Sundowning

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ASK DR. MINDY

MINDY KIM-MILLER, MD, PhD
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Question:

My mother has bouts of “sundowning.” She is on Dilantin and carbadopa for her Parkinsons. During her bouts, she clicks her teeth and makes other animated movements. She has not verbalized for years. Her countenance also changes–sometimes she is as pretty as a picture, and other times she looks like a munchkin. She is comfortable in her surroundings here at home, but has even displayed these tendencies during an infrequent hospital instay. In fact once when she was hospitalized, the whole floor of elderly patients seemed to “howl.” Is there a cure for sundowning?

–AJ, Pennsylvania

Answer:

Sundowning is a common occurrence among people with dementia. Although there is no “cure” for it, there are some medications that may decrease its occurrence and some medications that may actually increase it. In your mother’s case, her dilantin and carbadopa may be increasing her sundowning. You should speak with your mother’s physician about her medications if you feel that her sundowning is a significant problem or is harmful to herself or others. In addition to medications, there are some non-drug strategies that can help prevent sundowning.

Sundowning can be worsened by confusion and loss of orienting cues in the environment. For example, a dimly lit room without a clock and familiar objects to the person can exacerbate sundowning. So try to keep your mother’s room well-lit and comfortable with familiar objects and people around her. Look for things in the environment that might be triggers for her sundowning and address them. For example, mirrors and shadows can sometimes worsen sun downing.
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Try to maintain a regular schedule, especially in the evenings. This will help regulate her biological clock. Being overly tired at the end of the day can worsen sundowning. So try to make the late afternoon and evening hours calming and relaxing without stressful activities.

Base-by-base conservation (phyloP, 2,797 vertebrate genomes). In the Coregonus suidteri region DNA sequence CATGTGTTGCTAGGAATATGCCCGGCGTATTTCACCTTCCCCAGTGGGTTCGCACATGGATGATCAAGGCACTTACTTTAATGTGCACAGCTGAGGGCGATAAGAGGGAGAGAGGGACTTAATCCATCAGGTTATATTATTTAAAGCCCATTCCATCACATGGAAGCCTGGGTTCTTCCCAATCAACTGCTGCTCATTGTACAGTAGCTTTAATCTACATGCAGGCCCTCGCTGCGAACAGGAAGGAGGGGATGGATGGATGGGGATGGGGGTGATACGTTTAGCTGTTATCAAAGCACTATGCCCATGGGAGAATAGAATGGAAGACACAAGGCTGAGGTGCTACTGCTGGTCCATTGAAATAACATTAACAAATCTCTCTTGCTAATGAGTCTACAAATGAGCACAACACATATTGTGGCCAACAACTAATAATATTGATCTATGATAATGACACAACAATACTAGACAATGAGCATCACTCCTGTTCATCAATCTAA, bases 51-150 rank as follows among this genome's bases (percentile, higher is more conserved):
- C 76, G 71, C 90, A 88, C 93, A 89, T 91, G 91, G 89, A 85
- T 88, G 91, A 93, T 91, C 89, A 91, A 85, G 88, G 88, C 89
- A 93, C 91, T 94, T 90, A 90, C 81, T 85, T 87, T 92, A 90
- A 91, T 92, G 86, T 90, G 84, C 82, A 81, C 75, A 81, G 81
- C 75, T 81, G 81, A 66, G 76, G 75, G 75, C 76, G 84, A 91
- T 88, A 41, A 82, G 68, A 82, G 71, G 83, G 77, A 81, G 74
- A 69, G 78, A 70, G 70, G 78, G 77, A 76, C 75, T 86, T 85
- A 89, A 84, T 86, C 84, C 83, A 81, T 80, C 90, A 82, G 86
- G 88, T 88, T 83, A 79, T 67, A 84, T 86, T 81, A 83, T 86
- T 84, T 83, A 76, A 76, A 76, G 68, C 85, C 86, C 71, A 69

Regular daily exercise, such as walking, can help improve people’s energy and prevent sundowning. Sometimes sundowning can be triggered by restlessness, so give her simple activities to do and spend time with her during the times of the day when sundowning usually occurs. Avoid stimulating foods in the evenings, such as foods containing caffeine or lots of simple sugars.

Lastly, pain can worsen sundowning, so if she has pain issues, try to treat them as much as possible. Again, this something that you should discuss with her physician if you haven’t already done so.

I hope some of these strategies can help your mother. Good luck.

Dr. Mindy Kim-Miller is a trained medical physician who provides useful, but general answers to questions provided by online visitors. While Dr. Mindy can not provide specific medical advice or services, we hope you find her responses useful in your personal education. All information is provided for informational and educational purposes only and is not meant to be a substitute for professional medical advice, diagnosis or treatment. If you suspect you have an illness or disease, or a health related condition of any kind, seek professional medical care with an appropriate health care professional immediately. Do not postpone or delay seeking treatment or disregard professional advice based upon the general answers provided by Dr. Mindy. Dr. Mindy’s advice is not intended to substitute for a visit to your personal physician or other qualified health provider. Any specific medical concerns or questions you may have should be directed to your personal physician or other qualified health provider.

 

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